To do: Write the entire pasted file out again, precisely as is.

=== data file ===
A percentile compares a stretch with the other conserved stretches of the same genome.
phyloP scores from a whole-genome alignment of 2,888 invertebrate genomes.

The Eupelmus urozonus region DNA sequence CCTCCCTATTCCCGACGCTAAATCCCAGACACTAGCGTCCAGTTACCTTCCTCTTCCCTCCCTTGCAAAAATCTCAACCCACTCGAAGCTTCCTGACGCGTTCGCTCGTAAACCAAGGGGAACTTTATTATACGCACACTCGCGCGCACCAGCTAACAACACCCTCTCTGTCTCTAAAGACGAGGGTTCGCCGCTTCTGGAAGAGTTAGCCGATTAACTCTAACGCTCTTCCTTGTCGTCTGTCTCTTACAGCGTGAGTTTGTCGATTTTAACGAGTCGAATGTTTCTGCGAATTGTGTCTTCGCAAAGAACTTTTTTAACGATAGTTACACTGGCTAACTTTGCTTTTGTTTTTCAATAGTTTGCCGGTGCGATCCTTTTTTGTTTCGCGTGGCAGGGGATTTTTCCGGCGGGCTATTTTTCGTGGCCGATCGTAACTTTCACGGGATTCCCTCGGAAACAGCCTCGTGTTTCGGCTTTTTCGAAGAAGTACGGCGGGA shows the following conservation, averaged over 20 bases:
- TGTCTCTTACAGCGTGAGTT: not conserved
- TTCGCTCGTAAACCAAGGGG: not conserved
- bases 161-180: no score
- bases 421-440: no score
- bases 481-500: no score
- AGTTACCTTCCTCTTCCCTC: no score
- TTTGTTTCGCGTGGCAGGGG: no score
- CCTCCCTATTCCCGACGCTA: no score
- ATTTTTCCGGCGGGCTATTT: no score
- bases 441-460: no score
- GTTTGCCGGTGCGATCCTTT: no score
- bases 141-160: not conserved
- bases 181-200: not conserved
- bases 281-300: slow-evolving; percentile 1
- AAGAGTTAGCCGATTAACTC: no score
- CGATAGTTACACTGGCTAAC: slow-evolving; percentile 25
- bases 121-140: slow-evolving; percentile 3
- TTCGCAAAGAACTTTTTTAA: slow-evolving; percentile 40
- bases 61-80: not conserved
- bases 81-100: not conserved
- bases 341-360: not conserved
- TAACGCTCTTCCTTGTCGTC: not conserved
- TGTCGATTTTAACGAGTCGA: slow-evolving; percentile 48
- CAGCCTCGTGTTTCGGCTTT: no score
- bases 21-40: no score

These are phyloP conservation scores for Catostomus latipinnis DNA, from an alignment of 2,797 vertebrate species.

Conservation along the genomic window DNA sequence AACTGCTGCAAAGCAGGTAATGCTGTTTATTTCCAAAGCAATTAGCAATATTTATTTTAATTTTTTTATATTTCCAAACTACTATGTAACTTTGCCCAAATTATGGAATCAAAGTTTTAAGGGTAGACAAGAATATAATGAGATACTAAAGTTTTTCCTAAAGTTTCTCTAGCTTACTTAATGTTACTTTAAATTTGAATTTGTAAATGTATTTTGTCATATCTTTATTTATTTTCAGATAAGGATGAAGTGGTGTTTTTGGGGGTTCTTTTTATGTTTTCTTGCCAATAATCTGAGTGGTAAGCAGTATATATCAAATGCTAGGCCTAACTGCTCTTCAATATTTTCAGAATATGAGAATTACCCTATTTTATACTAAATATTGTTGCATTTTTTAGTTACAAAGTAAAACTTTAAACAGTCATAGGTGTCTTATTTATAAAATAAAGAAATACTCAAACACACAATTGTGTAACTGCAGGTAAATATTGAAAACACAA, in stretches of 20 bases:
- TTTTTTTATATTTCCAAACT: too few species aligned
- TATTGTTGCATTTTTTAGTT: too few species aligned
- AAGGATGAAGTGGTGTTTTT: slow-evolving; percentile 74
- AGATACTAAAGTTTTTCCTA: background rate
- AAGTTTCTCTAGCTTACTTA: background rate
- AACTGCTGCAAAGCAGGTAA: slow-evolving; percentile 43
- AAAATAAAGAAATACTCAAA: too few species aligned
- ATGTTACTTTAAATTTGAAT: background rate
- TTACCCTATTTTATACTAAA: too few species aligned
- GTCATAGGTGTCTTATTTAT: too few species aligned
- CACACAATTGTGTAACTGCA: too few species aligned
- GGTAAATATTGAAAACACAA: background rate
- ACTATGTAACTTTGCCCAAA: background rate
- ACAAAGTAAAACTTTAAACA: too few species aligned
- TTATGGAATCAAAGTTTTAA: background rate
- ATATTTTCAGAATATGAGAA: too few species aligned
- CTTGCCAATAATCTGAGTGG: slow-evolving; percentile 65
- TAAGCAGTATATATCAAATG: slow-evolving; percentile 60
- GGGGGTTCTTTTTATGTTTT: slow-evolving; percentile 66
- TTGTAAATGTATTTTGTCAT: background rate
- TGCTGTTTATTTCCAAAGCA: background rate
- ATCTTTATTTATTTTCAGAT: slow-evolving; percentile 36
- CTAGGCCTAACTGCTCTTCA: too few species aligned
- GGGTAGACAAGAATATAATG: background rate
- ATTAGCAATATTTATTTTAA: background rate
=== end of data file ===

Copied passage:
A percentile compares a stretch with the other conserved stretches of the same genome.
phyloP scores from a whole-genome alignment of 2,888 invertebrate genomes.

The Eupelmus urozonus region DNA sequence CCTCCCTATTCCCGACGCTAAATCCCAGACACTAGCGTCCAGTTACCTTCCTCTTCCCTCCCTTGCAAAAATCTCAACCCACTCGAAGCTTCCTGACGCGTTCGCTCGTAAACCAAGGGGAACTTTATTATACGCACACTCGCGCGCACCAGCTAACAACACCCTCTCTGTCTCTAAAGACGAGGGTTCGCCGCTTCTGGAAGAGTTAGCCGATTAACTCTAACGCTCTTCCTTGTCGTCTGTCTCTTACAGCGTGAGTTTGTCGATTTTAACGAGTCGAATGTTTCTGCGAATTGTGTCTTCGCAAAGAACTTTTTTAACGATAGTTACACTGGCTAACTTTGCTTTTGTTTTTCAATAGTTTGCCGGTGCGATCCTTTTTTGTTTCGCGTGGCAGGGGATTTTTCCGGCGGGCTATTTTTCGTGGCCGATCGTAACTTTCACGGGATTCCCTCGGAAACAGCCTCGTGTTTCGGCTTTTTCGAAGAAGTACGGCGGGA shows the following conservation, averaged over 20 bases:
- TGTCTCTTACAGCGTGAGTT: not conserved
- TTCGCTCGTAAACCAAGGGG: not conserved
- bases 161-180: no score
- bases 421-440: no score
- bases 481-500: no score
- AGTTACCTTCCTCTTCCCTC: no score
- TTTGTTTCGCGTGGCAGGGG: no score
- CCTCCCTATTCCCGACGCTA: no score
- ATTTTTCCGGCGGGCTATTT: no score
- bases 441-460: no score
- GTTTGCCGGTGCGATCCTTT: no score
- bases 141-160: not conserved
- bases 181-200: not conserved
- bases 281-300: slow-evolving; percentile 1
- AAGAGTTAGCCGATTAACTC: no score
- CGATAGTTACACTGGCTAAC: slow-evolving; percentile 25
- bases 121-140: slow-evolving; percentile 3
- TTCGCAAAGAACTTTTTTAA: slow-evolving; percentile 40
- bases 61-80: not conserved
- bases 81-100: not conserved
- bases 341-360: not conserved
- TAACGCTCTTCCTTGTCGTC: not conserved
- TGTCGATTTTAACGAGTCGA: slow-evolving; percentile 48
- CAGCCTCGTGTTTCGGCTTT: no score
- bases 21-40: no score

These are phyloP conservation scores for Catostomus latipinnis DNA, from an alignment of 2,797 vertebrate species.

Conservation along the genomic window DNA sequence AACTGCTGCAAAGCAGGTAATGCTGTTTATTTCCAAAGCAATTAGCAATATTTATTTTAATTTTTTTATATTTCCAAACTACTATGTAACTTTGCCCAAATTATGGAATCAAAGTTTTAAGGGTAGACAAGAATATAATGAGATACTAAAGTTTTTCCTAAAGTTTCTCTAGCTTACTTAATGTTACTTTAAATTTGAATTTGTAAATGTATTTTGTCATATCTTTATTTATTTTCAGATAAGGATGAAGTGGTGTTTTTGGGGGTTCTTTTTATGTTTTCTTGCCAATAATCTGAGTGGTAAGCAGTATATATCAAATGCTAGGCCTAACTGCTCTTCAATATTTTCAGAATATGAGAATTACCCTATTTTATACTAAATATTGTTGCATTTTTTAGTTACAAAGTAAAACTTTAAACAGTCATAGGTGTCTTATTTATAAAATAAAGAAATACTCAAACACACAATTGTGTAACTGCAGGTAAATATTGAAAACACAA, in stretches of 20 bases:
- TTTTTTTATATTTCCAAACT: too few species aligned
- TATTGTTGCATTTTTTAGTT: too few species aligned
- AAGGATGAAGTGGTGTTTTT: slow-evolving; percentile 74
- AGATACTAAAGTTTTTCCTA: background rate
- AAGTTTCTCTAGCTTACTTA: background rate
- AACTGCTGCAAAGCAGGTAA: slow-evolving; percentile 43
- AAAATAAAGAAATACTCAAA: too few species aligned
- ATGTTACTTTAAATTTGAAT: background rate
- TTACCCTATTTTATACTAAA: too few species aligned
- GTCATAGGTGTCTTATTTAT: too few species aligned
- CACACAATTGTGTAACTGCA: too few species aligned
- GGTAAATATTGAAAACACAA: background rate
- ACTATGTAACTTTGCCCAAA: background rate
- ACAAAGTAAAACTTTAAACA: too few species aligned
- TTATGGAATCAAAGTTTTAA: background rate
- ATATTTTCAGAATATGAGAA: too few species aligned
- CTTGCCAATAATCTGAGTGG: slow-evolving; percentile 65
- TAAGCAGTATATATCAAATG: slow-evolving; percentile 60
- GGGGGTTCTTTTTATGTTTT: slow-evolving; percentile 66
- TTGTAAATGTATTTTGTCAT: background rate
- TGCTGTTTATTTCCAAAGCA: background rate
- ATCTTTATTTATTTTCAGAT: slow-evolving; percentile 36
- CTAGGCCTAACTGCTCTTCA: too few species aligned
- GGGTAGACAAGAATATAATG: background rate
- ATTAGCAATATTTATTTTAA: background rate